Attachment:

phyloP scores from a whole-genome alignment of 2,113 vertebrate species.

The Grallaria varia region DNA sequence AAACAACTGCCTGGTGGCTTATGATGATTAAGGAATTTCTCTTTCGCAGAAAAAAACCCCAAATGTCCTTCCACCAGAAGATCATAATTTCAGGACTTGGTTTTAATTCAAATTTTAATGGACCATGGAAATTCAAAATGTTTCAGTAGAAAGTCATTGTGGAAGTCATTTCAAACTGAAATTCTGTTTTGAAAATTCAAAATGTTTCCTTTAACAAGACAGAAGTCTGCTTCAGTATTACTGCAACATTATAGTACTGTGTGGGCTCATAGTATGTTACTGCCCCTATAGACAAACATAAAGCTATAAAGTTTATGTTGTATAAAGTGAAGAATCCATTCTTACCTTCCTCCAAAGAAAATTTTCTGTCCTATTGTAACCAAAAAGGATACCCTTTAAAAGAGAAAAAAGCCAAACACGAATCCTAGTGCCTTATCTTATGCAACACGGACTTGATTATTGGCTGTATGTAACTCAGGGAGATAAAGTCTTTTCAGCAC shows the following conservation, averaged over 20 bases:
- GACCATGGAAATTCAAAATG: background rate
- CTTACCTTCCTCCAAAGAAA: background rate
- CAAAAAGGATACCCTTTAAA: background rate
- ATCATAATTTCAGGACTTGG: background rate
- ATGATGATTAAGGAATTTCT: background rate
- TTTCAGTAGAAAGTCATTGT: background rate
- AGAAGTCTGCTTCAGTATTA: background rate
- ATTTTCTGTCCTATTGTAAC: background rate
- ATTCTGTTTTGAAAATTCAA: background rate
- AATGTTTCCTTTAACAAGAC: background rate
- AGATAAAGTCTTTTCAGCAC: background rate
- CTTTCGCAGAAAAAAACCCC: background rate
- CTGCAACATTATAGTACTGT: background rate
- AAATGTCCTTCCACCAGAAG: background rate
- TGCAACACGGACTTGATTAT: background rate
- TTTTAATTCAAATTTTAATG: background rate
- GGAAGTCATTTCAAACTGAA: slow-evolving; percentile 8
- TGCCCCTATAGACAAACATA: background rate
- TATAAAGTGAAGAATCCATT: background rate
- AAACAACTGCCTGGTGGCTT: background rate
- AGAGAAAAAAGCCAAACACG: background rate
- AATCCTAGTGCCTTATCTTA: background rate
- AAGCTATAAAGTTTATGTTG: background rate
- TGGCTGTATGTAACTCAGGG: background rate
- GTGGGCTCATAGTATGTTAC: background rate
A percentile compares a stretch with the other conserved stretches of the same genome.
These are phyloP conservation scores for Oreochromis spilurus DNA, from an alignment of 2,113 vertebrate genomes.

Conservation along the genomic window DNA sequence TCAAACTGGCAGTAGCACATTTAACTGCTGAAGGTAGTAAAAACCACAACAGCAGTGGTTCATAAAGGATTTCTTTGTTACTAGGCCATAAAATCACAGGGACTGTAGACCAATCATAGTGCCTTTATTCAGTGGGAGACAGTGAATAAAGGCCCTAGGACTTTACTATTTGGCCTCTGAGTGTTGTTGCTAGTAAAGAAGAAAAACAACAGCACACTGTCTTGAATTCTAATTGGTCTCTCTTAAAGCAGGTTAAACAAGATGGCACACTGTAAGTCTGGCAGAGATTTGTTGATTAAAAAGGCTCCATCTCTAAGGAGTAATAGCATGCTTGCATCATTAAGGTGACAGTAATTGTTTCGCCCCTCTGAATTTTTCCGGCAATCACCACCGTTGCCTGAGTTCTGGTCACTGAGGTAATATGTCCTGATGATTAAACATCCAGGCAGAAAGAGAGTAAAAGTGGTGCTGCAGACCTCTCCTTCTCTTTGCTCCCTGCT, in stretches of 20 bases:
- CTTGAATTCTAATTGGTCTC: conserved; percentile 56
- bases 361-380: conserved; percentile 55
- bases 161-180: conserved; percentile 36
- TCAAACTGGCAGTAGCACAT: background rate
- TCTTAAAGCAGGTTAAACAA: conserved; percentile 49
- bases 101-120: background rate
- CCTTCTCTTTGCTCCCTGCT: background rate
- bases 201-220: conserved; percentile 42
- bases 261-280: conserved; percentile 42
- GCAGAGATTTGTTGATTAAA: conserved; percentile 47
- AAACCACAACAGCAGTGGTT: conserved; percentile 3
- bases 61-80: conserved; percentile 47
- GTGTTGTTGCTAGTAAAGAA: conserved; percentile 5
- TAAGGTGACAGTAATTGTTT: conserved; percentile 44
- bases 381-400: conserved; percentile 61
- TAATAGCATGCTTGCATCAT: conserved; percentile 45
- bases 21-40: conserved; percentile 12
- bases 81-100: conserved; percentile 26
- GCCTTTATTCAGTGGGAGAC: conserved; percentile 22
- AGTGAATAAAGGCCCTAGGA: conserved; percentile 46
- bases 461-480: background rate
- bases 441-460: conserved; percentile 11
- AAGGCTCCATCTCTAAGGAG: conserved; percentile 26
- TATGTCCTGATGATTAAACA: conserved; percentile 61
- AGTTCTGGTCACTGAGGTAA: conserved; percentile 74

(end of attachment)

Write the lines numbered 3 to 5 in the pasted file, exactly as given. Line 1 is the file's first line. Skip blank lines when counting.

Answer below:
- GACCATGGAAATTCAAAATG: background rate
- CTTACCTTCCTCCAAAGAAA: background rate
- CAAAAAGGATACCCTTTAAA: background rate